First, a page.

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Which changes does the revised Data Protection Act (nFADP) entail?

The revised Data Protection Act enters into force on September 1, 2023. MyRight explains what changes and what companies need to know.

The answer in detail

Which changes does the revised Data Protection Act entail?

Even though the revised Data Protection Act doesn’t have any fundamental amendments, there are still several points that will change from September 1, 2023. We show you exactly what they are.

  • Data that refers to legal entities is no longer covered by the Data Protection Act. Now only data connected with natural persons falls into the act’s area of application.
  • Information obligations have been expanded. For example, now when the responsible person informs affected people, they must include their identity, contact details, the processing purpose, and the recipients and categories of recipients of the data. However, the revised act does not include an exhaustive list of required information. Those responsible must therefore check for themselves whether data subjects should be provided additional information in order to meet the requirements of the Data Protection Act. This requires reporting the information that is required for affected people to be able to assert their rights. The information must also be provided in a precise, transparent, comprehensible, and easily accessible way.
  • Companies are now required to conduct a data protection impact assessment if the data processing entails a high risk to the personal or fundamental rights of the data subjects. This must be documented.
  • Privacy-by-design and privacy-by-default are introduced. They obligate companies to already take account of data processing principles at the planning and design stage of applications and, for example, not to use default settings to obtain data subjects’ consent for more than the data processing that is absolutely necessary.
  • A directory of processing activities is mandatory for companies that have 250 or more employees. However, the ordinance on the act provides for an exception for SMEs whose data processing only entails a minor risk of violating the personal rights of data subjects.
  • The revised Data Protection Act introduces a new reporting obligation for violations of data security into Swiss law: The responsible person must report every violation of data security that is likely to entail a high risk for the personal rights of the data subjects to the Federal Data Protection and Information Commissioner (FDPIC). The notification must be submitted as soon as possible. Compared with the reporting obligation under the GDPR, the threshold for the reporting obligation is higher (“high risk” vs. “risk”). If it is necessary to protect data subjects or required by the FDPIC, then the responsible person must also inform the data subjects.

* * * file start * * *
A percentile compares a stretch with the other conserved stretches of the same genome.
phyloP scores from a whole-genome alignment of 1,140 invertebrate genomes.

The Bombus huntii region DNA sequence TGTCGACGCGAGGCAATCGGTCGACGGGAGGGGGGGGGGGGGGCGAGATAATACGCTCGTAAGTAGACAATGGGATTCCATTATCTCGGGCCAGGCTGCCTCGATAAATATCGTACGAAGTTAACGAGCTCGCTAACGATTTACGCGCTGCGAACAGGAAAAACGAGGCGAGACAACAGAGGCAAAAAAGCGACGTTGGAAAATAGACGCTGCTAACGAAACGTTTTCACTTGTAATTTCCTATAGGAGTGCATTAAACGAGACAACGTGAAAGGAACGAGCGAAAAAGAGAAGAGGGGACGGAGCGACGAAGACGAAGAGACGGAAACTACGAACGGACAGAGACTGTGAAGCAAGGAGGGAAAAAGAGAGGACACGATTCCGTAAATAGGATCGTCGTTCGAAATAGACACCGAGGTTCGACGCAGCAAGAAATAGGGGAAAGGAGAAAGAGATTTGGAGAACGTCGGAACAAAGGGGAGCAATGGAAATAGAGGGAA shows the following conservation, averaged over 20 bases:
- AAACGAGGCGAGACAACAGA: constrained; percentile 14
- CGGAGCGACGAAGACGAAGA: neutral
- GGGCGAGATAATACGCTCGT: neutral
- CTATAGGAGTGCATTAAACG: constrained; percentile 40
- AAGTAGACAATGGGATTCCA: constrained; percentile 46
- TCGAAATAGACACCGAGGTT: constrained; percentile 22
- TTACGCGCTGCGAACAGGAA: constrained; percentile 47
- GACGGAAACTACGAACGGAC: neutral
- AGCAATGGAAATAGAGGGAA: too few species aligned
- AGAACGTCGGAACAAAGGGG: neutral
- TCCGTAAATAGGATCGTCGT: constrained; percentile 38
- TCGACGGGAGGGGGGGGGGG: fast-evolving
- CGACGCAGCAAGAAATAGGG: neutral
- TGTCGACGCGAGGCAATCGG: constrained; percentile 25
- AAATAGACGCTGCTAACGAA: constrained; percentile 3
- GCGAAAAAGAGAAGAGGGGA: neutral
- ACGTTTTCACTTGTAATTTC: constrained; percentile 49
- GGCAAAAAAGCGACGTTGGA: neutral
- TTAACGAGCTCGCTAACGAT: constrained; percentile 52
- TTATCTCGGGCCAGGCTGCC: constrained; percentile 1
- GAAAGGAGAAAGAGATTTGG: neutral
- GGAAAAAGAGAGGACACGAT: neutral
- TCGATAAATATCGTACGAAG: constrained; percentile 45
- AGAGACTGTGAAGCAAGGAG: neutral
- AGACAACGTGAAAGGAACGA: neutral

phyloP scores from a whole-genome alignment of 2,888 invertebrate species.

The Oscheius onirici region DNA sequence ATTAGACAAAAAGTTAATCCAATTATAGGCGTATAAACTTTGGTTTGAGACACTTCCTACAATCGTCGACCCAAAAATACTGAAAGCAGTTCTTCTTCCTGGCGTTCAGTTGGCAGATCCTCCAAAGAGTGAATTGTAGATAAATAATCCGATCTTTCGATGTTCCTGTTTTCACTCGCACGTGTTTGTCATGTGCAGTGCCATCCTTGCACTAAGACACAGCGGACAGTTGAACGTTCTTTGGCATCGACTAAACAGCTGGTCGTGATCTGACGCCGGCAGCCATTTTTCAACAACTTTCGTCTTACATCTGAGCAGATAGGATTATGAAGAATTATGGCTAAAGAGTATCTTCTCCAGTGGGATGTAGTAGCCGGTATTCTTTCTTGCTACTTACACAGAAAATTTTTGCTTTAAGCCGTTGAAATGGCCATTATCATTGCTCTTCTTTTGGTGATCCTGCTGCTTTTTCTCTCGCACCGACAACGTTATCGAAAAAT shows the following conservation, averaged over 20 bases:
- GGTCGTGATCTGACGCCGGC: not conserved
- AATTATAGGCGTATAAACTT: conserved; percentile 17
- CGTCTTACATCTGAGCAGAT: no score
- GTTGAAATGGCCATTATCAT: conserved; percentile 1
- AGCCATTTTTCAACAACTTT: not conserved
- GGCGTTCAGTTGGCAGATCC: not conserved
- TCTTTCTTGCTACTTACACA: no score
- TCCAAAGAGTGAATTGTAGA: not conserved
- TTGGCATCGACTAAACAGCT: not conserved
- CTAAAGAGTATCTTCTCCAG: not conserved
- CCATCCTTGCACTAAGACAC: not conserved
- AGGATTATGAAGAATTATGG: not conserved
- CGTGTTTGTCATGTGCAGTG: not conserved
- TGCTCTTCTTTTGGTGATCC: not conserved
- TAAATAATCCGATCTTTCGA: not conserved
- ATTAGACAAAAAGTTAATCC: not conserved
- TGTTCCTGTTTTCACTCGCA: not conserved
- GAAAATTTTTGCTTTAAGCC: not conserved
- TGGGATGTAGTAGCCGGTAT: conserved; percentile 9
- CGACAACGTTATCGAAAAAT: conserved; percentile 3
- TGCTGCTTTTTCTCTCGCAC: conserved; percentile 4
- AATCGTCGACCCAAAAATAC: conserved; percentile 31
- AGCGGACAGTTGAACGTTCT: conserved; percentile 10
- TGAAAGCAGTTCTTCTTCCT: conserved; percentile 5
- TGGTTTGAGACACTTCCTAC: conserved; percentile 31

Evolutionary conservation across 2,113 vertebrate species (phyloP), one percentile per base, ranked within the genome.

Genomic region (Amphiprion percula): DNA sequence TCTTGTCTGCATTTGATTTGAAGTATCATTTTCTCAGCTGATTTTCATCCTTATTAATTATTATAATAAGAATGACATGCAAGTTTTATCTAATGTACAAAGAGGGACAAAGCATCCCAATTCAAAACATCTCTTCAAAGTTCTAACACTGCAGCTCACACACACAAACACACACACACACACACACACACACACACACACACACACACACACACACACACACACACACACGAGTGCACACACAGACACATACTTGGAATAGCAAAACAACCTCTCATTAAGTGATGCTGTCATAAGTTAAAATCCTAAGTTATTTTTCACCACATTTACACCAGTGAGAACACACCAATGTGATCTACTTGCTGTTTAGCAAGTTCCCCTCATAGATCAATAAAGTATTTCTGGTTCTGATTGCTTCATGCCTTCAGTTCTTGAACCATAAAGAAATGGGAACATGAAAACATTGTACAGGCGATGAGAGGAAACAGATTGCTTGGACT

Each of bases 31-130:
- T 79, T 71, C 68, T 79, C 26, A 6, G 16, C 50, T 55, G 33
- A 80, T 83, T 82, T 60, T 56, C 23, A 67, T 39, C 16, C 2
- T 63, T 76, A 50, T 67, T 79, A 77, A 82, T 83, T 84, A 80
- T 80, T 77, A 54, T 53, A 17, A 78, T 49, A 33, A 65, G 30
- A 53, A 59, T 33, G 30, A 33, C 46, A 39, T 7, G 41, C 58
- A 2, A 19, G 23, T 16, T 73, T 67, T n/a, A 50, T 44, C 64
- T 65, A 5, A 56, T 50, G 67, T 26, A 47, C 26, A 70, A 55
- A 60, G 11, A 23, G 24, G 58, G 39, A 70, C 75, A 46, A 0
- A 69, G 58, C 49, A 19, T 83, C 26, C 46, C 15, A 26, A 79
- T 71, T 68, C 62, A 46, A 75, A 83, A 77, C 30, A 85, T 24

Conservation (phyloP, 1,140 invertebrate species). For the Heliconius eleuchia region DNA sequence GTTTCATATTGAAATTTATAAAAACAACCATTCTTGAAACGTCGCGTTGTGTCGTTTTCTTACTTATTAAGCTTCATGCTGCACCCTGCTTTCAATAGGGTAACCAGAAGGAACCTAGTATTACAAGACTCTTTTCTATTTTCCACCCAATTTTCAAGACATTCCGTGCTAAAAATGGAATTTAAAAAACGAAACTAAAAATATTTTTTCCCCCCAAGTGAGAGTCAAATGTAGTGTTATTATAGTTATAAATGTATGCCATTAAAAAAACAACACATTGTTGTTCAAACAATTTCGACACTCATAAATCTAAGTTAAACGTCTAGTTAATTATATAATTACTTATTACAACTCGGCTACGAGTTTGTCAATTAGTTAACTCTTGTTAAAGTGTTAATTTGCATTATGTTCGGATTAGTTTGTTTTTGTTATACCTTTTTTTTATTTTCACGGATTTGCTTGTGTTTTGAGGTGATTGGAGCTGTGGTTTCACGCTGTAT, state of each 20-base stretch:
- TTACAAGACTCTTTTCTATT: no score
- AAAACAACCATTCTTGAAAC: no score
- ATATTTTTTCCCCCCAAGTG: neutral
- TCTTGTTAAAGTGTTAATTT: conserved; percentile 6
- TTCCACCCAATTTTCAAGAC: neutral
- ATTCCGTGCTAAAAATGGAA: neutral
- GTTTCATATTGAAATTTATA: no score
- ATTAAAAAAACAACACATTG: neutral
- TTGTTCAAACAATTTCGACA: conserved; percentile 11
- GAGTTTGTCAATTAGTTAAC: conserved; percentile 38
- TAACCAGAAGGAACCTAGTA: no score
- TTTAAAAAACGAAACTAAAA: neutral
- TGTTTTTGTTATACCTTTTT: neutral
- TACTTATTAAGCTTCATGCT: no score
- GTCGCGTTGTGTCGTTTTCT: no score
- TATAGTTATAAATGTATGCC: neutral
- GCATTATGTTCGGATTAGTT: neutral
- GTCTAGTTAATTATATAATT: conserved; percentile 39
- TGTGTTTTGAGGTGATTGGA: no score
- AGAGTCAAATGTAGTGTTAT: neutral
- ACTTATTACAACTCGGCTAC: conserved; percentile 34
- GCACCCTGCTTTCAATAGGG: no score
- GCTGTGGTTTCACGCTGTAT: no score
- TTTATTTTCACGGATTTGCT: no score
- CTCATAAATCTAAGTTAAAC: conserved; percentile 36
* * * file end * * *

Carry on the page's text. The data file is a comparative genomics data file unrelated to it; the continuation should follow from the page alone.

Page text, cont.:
• The term profiling has now been included in the act. Profiling is the automatic data processing during which aspects of the personality of those affected are rated based on the data collected. 
  • The revised act differentiates between the terms responsible person and order processor. This distinction already exists at least within the meaning of the current act, but will now be expressly stated in the revised act. 
  • The previous obligation to register data collections has been removed.
  • The area of responsibility of the FDPIC is significantly expanded. Now the FDPIC is authorized on account of its office or based on a complaint to carry out investigations and collect evidence. It also been granted the authority to issue rulings. Instead of recommendations, as before, the FDPIC can now issue binding orders. These can be appealed by the affected company if it does not want to accept the order. 
  • The revised Data Protection Act also introduces tougher sanctions. Now a number of violations can be punished with fines of up to CHF 250,000.

Other legal tips and sample documents on the subject of data protection:

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